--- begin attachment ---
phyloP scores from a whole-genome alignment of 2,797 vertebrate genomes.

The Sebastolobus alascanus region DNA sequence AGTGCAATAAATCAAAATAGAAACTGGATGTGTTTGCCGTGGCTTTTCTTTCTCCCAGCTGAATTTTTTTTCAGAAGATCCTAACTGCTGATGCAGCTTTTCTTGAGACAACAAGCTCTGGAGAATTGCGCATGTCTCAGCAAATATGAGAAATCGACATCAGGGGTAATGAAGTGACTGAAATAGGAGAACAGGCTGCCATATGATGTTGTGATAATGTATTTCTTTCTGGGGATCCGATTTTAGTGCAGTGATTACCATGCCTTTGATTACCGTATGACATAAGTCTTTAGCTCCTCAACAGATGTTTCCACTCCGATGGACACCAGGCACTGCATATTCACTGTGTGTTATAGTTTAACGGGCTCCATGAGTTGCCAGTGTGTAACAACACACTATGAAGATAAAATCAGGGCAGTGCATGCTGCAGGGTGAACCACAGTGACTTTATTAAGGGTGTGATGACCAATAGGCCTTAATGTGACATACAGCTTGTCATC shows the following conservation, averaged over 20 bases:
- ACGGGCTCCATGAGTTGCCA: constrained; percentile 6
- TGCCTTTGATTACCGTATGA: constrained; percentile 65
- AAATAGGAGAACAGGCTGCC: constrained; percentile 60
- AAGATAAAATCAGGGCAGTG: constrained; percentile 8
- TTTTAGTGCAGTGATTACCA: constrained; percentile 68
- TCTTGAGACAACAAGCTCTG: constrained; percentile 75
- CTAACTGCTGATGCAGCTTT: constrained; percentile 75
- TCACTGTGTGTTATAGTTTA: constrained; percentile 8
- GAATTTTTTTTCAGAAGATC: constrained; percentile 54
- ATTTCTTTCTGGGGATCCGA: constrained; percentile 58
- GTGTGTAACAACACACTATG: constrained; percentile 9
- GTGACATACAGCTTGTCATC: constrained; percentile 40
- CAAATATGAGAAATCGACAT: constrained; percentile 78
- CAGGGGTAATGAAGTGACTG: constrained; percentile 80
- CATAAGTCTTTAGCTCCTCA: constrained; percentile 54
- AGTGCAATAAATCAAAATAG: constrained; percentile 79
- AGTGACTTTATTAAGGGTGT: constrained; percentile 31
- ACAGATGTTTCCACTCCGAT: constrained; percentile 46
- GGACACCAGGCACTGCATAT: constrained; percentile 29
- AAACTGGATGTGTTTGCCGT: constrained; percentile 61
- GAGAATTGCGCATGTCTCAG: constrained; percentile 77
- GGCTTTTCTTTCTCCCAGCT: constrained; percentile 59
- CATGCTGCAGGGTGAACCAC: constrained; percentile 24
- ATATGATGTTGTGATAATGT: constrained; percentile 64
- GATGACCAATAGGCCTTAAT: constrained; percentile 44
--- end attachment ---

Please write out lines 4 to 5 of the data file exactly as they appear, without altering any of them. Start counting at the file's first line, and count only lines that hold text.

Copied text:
- TGCCTTTGATTACCGTATGA: constrained; percentile 65
- AAATAGGAGAACAGGCTGCC: constrained; percentile 60